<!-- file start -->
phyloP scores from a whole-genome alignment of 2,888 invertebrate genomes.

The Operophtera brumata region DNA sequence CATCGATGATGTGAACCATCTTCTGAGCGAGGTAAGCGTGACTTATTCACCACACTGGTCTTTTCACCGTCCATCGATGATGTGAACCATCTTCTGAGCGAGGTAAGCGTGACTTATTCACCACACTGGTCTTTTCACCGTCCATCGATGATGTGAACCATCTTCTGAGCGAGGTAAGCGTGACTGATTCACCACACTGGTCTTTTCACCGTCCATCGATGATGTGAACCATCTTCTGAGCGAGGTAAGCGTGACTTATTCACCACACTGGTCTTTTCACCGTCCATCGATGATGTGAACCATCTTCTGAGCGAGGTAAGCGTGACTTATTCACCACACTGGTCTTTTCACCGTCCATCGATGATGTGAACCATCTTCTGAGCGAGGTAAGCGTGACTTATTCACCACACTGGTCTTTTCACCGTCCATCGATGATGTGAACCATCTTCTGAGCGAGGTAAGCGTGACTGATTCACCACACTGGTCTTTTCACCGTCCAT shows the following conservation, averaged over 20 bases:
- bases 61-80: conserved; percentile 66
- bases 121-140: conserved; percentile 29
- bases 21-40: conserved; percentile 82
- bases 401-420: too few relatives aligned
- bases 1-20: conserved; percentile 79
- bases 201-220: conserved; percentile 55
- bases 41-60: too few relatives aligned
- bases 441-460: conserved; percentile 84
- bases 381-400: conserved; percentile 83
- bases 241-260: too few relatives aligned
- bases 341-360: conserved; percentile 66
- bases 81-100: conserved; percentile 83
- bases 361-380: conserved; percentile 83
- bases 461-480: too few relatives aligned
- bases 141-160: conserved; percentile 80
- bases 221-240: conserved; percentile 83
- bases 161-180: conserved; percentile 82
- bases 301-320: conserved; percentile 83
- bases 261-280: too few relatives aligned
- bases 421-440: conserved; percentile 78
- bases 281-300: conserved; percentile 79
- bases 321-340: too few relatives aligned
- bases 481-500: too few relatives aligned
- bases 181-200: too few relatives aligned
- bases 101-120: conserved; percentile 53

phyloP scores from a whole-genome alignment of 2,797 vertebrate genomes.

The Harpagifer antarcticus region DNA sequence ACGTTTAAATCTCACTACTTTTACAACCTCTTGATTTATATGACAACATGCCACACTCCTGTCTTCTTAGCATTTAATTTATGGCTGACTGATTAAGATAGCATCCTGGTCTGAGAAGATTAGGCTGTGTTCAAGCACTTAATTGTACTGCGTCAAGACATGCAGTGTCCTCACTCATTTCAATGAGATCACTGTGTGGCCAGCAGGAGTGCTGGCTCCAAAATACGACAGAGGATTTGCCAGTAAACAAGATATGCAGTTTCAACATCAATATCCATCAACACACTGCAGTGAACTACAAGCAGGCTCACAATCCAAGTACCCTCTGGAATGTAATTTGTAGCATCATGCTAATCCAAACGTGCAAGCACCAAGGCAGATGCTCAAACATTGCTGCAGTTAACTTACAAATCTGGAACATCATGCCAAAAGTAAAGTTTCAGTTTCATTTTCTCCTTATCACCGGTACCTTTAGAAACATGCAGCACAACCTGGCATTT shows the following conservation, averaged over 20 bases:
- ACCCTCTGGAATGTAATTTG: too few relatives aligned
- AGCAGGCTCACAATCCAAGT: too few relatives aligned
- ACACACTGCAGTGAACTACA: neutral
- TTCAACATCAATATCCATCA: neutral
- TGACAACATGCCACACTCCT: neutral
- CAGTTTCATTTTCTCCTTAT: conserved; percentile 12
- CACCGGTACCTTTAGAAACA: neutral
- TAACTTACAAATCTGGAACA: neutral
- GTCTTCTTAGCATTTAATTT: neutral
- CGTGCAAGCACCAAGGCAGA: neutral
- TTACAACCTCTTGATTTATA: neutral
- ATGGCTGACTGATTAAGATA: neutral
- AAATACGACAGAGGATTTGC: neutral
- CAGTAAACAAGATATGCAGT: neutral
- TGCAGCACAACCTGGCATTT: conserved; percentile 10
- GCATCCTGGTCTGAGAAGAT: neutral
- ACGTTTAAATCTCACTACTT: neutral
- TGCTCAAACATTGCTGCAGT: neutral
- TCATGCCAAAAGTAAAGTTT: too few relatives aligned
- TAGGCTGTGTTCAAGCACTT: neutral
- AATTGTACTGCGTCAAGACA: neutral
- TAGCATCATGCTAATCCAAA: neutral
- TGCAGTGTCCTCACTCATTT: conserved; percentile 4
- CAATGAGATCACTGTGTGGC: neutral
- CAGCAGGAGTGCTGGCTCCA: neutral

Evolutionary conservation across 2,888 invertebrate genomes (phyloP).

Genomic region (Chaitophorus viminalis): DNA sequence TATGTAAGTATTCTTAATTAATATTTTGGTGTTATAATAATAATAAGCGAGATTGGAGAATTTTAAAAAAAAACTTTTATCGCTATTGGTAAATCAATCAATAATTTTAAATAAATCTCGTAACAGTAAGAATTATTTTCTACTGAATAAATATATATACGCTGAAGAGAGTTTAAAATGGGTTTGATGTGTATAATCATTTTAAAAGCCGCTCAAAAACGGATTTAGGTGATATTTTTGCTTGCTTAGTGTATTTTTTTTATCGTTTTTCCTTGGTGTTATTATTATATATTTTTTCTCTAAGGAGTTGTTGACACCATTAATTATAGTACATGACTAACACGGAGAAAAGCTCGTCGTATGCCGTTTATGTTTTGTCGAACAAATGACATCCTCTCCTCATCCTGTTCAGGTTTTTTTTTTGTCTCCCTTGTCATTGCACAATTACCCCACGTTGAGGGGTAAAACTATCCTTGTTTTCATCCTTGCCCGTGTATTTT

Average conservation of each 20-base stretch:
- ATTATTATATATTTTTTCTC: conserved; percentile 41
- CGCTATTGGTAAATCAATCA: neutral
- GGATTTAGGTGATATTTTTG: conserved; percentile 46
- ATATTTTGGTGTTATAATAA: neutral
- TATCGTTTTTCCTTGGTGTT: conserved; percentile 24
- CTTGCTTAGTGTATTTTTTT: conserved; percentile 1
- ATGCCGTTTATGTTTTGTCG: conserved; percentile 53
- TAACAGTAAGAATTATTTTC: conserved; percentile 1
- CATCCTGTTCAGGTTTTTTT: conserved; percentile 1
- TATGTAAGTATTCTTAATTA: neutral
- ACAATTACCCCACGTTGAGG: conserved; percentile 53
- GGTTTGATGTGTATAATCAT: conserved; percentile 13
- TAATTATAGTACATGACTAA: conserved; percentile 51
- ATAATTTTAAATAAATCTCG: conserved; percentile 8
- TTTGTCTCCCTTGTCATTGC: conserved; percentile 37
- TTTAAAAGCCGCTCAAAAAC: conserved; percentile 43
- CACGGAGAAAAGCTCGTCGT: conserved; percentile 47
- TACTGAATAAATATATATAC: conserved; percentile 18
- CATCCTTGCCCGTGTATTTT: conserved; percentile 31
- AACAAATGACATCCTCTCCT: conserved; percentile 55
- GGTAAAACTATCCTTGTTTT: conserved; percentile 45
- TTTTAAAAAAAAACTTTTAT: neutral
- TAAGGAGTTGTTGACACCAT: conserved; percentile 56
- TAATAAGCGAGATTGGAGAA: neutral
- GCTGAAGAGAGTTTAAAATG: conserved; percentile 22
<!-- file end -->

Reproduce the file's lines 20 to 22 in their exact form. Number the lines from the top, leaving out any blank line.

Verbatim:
- bases 301-320: conserved; percentile 83
- bases 261-280: too few relatives aligned
- bases 421-440: conserved; percentile 78